We are on the same team. Sounds like words of wisdom from a football coach goading his players to work and play together as a team. And this could easily apply to the corporate world but with a cunning twist.
It is often, perhaps always, that different departments in the company work at loggerheads with one another, often with diagonally opposite, self-serving objectives. But, in line with the cloak and dagger principle of corporate culture, everyone pretends to be working towards a common purpose, often that of the ‘other guy’. To leave no room for error in conveying this pretension, all quarters keep reiterating, ‘we are on the same team’.
Take the classic case of completing a major IT project for a customer. The sales department, right up to the VP of Sales, has promised the moon to the client. As the project team, with a well defined project plan consisting of 2000 activities, kicks into high gear trying to deliver to their mantra of on-time-on-budget mission, they are presented with innumerable deviations from scope by the client, who insists that these were promised to them by the company’s sales team. A classic tug of war ensues and internal ‘escalations’ in the company result in endless meetings. This is where the VP of Sales, Ben, steps in and announces to the Director, IT, in the presence of the CEO, “David, are we all not on the same team – trying to satisfy and retain the customer? Why do you not want to listen to the customer?”. David sarcastically replies, “Yes, we are on the same team of losing money for the company”. The CEO loses his cool and shouts, “Ben and David, get this mess sorted out” and what does he conclude with – you got it – “we are all working for the same company”!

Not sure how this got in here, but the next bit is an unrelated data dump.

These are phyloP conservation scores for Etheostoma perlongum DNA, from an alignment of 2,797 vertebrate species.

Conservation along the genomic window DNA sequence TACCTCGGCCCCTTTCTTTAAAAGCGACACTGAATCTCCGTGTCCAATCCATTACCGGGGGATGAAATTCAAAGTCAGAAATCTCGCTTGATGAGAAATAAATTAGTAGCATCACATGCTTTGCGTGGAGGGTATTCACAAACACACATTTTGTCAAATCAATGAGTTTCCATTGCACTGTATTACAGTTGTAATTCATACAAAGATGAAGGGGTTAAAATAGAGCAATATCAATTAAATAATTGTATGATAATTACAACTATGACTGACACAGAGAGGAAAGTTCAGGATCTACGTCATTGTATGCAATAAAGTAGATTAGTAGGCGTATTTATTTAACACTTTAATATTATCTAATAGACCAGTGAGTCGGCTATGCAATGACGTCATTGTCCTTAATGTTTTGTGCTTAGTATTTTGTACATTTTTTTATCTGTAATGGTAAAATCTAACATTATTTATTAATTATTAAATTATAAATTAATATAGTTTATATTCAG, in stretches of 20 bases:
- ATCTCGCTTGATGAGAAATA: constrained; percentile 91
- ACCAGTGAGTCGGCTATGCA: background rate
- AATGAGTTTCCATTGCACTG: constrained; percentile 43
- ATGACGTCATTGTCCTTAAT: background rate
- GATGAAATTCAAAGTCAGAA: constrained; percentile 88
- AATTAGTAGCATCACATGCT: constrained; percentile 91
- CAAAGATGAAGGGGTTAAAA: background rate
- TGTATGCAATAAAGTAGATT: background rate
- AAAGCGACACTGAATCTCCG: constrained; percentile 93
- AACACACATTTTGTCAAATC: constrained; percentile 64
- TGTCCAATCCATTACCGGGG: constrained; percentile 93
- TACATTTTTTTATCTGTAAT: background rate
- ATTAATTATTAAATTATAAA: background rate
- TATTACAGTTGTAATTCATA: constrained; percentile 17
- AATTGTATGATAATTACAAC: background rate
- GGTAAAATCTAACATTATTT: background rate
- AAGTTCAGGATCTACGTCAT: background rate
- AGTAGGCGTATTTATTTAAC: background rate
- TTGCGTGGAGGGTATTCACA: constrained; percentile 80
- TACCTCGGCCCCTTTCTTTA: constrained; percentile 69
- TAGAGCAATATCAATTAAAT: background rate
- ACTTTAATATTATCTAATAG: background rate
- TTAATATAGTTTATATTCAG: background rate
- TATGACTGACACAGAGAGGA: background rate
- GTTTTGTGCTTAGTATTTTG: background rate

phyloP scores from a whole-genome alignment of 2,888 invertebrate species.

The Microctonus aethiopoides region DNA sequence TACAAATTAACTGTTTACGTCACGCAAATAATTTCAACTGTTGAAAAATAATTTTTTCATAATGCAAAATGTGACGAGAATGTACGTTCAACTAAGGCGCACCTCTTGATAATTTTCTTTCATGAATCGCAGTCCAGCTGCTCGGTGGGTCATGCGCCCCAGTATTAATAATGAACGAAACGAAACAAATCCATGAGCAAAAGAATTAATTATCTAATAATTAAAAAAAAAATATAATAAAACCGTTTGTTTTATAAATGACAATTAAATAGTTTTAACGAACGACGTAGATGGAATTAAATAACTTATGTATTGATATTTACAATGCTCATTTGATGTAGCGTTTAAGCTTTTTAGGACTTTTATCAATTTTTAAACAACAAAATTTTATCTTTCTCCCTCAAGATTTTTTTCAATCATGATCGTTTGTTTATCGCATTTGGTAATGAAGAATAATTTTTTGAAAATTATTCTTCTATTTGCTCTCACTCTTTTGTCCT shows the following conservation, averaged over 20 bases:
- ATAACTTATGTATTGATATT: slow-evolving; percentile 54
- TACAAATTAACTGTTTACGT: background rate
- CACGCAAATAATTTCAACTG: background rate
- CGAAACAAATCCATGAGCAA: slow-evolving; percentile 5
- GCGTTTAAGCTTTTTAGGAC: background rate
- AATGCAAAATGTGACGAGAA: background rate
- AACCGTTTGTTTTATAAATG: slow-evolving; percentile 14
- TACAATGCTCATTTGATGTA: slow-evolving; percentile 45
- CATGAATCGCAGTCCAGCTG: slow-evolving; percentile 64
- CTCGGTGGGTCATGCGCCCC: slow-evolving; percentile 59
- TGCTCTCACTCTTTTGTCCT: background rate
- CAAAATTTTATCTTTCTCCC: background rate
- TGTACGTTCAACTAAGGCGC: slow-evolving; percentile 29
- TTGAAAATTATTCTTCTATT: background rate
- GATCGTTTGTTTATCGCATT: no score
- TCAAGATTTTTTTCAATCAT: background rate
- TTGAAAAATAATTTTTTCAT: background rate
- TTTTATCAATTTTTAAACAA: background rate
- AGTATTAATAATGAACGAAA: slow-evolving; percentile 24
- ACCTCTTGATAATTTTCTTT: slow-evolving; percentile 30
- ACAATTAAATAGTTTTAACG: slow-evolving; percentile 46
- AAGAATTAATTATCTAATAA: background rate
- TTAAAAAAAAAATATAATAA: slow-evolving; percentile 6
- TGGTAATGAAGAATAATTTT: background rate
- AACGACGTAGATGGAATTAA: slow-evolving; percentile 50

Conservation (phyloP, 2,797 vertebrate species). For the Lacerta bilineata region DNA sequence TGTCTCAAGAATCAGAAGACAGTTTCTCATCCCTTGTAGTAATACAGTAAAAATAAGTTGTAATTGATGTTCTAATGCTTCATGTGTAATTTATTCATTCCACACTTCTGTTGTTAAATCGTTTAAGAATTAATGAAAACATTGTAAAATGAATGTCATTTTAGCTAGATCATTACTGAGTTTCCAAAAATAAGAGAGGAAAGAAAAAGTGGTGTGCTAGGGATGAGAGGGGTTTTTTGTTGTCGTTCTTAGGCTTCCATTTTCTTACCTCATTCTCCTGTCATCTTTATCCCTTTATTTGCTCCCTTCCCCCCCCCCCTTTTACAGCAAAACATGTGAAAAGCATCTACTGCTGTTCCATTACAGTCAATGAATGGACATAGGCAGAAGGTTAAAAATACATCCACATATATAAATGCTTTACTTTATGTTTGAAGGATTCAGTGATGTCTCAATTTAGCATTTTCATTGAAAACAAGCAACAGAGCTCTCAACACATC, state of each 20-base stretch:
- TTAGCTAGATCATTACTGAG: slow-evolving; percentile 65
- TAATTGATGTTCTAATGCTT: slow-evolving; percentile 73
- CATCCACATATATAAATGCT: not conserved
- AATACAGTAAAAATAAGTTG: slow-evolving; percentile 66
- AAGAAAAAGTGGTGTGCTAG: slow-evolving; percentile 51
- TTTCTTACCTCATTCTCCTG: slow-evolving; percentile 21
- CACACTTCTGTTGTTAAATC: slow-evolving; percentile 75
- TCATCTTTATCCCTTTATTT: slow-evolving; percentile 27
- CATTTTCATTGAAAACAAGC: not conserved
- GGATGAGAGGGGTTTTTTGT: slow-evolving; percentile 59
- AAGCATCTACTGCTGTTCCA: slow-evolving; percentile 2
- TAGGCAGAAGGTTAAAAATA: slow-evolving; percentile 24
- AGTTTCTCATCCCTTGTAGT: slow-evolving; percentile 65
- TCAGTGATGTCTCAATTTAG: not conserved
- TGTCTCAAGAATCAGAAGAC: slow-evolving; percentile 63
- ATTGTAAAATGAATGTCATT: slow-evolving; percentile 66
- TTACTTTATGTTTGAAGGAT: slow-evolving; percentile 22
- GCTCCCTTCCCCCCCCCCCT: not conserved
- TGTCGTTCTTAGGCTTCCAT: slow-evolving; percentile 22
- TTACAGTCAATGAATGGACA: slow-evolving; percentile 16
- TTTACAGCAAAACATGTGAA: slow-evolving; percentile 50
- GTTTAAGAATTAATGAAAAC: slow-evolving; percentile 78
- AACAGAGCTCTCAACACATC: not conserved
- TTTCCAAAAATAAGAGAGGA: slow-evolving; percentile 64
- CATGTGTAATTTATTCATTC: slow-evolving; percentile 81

This amazing principle of vehemently disagreeing while repeatedly expounding the exact opposite is found at all levels in the organization. Between engineering teams and their nemesis, the dreaded quality assurance team. Between the Controller, Finance and the CEO who wants a favorable portrayal of the company’s financial results. And between the Office Manager, who is desperately trying to furnish the new C-Suite conference room for the upcoming annual executive meeting the following week, and the Purchase Manager who is trying to negotiate a 10-dollar discount with the supplier.
Fun is always round the corner in the corporate world.